Fathers and Daughters in Shakespeare and Shaw by P-ABCClio


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									Fathers and Daughters in Shakespeare and Shaw
Contributions in Drama and Theatre Studies

Author: Lagretta Tallent Lenker

How can the most silent member of the family carry the message of subversion against venerated
institutions of state and society? Why would two playwrights, writing 300 years apart, employ the same
dramatic methods for rebelling against the establishment, when these methods are virtually ignored by
their contemporaries? This book considers these and similar questions. It examines the historical
similarities of the eras in which Shakespeare and Shaw wrote and then explores types of father-daughter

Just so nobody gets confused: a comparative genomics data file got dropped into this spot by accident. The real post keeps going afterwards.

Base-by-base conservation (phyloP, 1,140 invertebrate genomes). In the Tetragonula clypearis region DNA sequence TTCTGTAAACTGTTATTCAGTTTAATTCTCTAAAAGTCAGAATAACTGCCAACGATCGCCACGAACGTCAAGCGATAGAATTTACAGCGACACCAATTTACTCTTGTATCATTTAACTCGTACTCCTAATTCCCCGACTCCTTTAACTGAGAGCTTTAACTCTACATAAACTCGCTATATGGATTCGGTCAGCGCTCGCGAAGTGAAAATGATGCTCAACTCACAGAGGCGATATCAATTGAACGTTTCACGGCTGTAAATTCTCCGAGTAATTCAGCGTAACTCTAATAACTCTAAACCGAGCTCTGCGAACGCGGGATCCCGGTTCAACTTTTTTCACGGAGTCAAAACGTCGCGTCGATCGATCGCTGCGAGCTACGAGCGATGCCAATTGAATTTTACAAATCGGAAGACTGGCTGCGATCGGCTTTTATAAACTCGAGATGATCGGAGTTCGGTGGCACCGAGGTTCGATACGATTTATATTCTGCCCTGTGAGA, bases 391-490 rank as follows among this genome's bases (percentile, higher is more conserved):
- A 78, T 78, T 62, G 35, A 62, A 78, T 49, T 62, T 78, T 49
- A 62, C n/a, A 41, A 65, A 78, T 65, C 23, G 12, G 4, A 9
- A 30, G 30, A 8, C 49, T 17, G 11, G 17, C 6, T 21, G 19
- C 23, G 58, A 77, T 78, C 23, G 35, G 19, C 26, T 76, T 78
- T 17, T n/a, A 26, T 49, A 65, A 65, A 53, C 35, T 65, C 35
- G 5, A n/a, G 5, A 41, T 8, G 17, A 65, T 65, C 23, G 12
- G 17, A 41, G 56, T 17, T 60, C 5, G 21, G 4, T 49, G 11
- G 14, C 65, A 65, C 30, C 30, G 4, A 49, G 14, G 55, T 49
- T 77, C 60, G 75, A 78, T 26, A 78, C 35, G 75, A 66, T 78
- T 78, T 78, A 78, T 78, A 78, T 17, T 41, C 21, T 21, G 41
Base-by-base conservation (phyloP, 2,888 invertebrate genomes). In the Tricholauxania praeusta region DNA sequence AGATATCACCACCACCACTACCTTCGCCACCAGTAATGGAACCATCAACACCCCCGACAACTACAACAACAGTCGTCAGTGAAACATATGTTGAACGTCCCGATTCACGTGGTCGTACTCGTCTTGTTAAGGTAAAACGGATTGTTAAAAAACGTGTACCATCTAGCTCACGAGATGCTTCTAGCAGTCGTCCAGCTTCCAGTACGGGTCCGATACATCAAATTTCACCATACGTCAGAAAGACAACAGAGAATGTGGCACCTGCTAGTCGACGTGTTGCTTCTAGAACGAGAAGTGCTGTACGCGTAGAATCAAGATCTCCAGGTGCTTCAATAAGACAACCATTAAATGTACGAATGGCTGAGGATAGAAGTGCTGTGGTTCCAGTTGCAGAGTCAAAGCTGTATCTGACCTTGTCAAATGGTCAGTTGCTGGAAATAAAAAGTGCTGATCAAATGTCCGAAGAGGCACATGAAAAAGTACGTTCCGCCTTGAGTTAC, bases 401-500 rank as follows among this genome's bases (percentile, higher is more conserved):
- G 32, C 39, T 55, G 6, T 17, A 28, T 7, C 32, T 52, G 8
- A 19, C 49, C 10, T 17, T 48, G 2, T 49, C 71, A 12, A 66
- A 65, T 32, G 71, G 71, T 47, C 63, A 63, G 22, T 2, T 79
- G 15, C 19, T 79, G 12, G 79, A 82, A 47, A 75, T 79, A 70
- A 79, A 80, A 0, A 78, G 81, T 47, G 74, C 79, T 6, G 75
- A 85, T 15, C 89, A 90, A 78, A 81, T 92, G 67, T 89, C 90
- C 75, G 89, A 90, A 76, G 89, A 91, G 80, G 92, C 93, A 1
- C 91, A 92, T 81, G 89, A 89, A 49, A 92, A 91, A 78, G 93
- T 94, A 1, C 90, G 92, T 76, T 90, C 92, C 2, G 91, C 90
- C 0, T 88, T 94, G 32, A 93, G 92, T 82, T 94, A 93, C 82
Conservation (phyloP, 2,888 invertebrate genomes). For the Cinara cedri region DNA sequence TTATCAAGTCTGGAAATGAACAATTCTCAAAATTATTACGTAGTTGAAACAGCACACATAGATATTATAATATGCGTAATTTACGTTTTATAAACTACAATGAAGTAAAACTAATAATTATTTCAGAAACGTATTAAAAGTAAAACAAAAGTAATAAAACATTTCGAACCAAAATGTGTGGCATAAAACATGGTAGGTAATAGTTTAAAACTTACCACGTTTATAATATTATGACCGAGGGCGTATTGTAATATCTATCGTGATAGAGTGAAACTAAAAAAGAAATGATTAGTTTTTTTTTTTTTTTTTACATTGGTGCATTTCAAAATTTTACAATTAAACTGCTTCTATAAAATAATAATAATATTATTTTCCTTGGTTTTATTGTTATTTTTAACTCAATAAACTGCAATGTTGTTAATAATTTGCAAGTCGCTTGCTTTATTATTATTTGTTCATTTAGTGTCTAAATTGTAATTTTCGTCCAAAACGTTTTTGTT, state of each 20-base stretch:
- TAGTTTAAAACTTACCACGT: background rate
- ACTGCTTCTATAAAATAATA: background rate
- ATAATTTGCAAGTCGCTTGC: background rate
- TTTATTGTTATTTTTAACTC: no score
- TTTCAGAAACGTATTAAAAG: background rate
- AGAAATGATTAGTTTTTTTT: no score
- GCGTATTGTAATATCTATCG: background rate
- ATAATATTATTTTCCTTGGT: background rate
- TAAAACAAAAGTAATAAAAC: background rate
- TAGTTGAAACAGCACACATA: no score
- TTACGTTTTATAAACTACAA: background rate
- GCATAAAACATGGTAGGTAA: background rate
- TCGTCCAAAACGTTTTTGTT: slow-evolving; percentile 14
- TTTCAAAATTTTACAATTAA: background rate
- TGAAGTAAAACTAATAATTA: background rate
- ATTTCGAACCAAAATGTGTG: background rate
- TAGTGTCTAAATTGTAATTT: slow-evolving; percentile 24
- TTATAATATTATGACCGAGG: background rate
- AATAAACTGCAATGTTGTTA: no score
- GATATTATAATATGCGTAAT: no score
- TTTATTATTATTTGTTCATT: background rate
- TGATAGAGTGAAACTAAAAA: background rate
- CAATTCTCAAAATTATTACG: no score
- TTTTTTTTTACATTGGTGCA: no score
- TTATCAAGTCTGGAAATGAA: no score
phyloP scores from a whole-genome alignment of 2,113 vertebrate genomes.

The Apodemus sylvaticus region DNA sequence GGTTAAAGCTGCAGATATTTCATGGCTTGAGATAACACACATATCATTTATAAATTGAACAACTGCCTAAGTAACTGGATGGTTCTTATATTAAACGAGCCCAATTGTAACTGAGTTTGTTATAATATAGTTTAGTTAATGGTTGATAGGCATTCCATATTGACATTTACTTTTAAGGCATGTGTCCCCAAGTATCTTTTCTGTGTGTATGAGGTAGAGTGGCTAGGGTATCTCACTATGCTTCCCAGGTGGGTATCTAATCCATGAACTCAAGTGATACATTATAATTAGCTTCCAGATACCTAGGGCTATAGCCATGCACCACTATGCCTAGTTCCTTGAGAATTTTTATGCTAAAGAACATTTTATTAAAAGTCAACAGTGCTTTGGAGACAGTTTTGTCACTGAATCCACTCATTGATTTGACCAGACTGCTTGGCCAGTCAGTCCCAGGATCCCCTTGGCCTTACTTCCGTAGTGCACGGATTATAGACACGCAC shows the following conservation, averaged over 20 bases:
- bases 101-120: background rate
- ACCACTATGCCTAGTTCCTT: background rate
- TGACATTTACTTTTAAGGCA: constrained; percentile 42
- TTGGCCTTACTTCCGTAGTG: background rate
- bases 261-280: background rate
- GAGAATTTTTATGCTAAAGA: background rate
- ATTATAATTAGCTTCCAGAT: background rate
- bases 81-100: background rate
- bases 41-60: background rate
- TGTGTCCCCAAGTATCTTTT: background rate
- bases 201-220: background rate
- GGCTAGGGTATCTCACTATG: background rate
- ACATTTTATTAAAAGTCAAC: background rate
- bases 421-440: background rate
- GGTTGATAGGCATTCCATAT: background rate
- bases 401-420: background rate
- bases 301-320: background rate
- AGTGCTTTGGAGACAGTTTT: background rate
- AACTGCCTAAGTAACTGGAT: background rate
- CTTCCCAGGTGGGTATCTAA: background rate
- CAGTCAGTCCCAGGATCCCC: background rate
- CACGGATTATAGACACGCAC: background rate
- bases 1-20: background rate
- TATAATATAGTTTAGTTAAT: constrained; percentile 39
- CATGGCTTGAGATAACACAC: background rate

interactions, considering each in terms of the existing power structures of society.These two dramatists
draw on themes of incest, daughter sacrifice, role playing, education, and androgyny to create both active
and passive daughters. The daughters literally represent a challenge to the patriarchy and metaphorically
extend that challenge to such institutions as church and state. The volume argues that the father-
daughter relationship was the ideal dramatic vehicle for Shakespeare and Shaw to advance their social
and political agendas. By exploring larger issues through the father-daughter relationship, both
playwrights were able to avoid the watchful eyes of censors and comment on such topics as the divine
right of kings, filial bonds of obedience, and even regicide.

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